cyclists vs police toronto

Toronto cyclists say police are unfairly targeting them

Over the last few summers, the tension between Toronto police and local cyclists mounted to an all-time high with cops cracking down on anyone going too fast on two wheels, especially in High Park, which became somewhat of a battleground between the two groups.

Authorities have been whipping out their radar guns and launching ticketing blitzes, which some say are unfair and a poor allocation of resources that could be focused on drivers instead.

Now, advocates are putting further pressure on politicians to intervene, with a new open letter asserting that "the priorities of the TPS are not aligned with the road safety needs of our communities" as summer approaches.

"We condemn targeting cyclists for HTA offences in a park devoid of serious collisions as a misdirected effort to protect Torontonians, especially given that data on adjacent roadways has reported a staggering number of motor vehicle collisions resulting in serious injury," writes David Shellnutt of The Biking Lawyer.

"We request that City Council reach out to TPS to encourage traffic enforcement be prioritized by need and focused on danger zones in our city."

But, the force assures blogTO that officers are not at all targeting cyclists in particular, but simply everyone who exhibits "aggressive and unsafe activity." The police in High Park are also often responding to specific concerns from the public.

"Officers do stop by High Park as part of their daily shifts to enforce traffic rules and to respond to complaints," Media Relations Officer Victor Kwong says.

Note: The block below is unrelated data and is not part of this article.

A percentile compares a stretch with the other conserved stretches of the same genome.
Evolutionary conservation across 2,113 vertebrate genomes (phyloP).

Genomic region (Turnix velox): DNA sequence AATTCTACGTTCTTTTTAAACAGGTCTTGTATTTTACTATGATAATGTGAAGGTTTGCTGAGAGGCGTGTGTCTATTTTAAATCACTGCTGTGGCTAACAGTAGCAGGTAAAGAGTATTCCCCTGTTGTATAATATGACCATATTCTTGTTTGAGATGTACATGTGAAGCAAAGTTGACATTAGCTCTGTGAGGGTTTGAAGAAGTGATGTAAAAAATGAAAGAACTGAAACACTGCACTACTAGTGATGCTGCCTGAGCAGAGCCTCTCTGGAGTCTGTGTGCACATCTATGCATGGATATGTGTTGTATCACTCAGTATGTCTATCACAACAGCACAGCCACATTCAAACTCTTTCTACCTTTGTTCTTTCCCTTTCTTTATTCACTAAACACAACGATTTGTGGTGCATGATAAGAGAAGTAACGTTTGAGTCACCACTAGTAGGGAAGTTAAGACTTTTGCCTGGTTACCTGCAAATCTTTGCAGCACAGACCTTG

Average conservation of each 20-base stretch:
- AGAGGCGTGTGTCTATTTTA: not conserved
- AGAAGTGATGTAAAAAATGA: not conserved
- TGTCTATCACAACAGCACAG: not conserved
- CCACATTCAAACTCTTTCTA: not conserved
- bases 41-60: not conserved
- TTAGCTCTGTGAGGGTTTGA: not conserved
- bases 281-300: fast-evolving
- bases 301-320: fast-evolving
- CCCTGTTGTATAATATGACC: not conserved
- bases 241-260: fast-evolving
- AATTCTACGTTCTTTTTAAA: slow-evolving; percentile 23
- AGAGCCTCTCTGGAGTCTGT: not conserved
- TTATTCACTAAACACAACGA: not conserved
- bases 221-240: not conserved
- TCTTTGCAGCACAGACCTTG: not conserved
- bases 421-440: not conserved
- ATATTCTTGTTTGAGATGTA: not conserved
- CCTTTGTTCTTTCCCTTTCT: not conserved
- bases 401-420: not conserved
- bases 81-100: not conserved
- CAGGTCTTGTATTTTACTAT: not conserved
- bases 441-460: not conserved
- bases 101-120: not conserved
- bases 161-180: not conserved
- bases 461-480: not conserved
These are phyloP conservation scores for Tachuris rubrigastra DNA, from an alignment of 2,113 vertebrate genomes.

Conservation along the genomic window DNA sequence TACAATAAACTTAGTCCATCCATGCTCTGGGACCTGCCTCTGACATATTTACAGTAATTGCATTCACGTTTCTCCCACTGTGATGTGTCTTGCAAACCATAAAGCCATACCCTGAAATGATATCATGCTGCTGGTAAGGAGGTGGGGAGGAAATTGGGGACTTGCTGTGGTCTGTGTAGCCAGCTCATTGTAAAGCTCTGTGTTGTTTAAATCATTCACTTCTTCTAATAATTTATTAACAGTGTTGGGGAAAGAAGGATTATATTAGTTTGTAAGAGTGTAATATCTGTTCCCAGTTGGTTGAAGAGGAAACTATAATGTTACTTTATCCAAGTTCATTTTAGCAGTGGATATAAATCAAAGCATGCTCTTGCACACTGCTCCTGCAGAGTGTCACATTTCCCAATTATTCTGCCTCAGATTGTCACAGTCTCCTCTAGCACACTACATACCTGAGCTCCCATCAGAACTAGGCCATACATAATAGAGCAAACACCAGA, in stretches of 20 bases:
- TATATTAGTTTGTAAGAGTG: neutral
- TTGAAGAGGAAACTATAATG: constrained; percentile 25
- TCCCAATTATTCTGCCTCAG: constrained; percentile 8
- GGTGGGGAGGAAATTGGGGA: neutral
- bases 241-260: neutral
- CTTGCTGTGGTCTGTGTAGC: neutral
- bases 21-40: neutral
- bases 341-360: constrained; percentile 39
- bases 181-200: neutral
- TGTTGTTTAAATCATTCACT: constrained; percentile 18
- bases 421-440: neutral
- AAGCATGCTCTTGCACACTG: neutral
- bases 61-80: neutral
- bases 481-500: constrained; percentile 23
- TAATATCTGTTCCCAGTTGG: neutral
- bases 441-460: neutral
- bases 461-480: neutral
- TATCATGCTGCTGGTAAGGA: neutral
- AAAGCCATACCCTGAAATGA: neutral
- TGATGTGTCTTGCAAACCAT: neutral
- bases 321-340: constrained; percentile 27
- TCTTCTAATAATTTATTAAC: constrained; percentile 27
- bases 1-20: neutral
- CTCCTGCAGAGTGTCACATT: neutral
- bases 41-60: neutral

"This is a small part of the traffic enforcement we conduct each day and officers largely focus on education and cautions when attending the park in an attempt to keep all users as safe as possible. The vast majority of traffic enforcement the Service engages in each day in Toronto is focused on motorists."

Incidents like the time the cops issued a fine to a cyclist who was in the hospital after being struck by a vehicle and when a police cruiser actually hit a cyclist have certainly not helped the issue, nor did the two-day blitz during which the force ticketed almost as many cyclists as drivers for traffic offences.

Cyclists responded last summer by hosting a takeover of High Park and engaging in activism in other ways. We'll have to see whether the drama continues to mount as we hit peak cycling season, which it almost certainly will given that bike lanes have been such a contentious issue among mayoral candidates, with at least one vowing to remove some of the existing cycling infrastructure.

Lead photo by

A Great Capture

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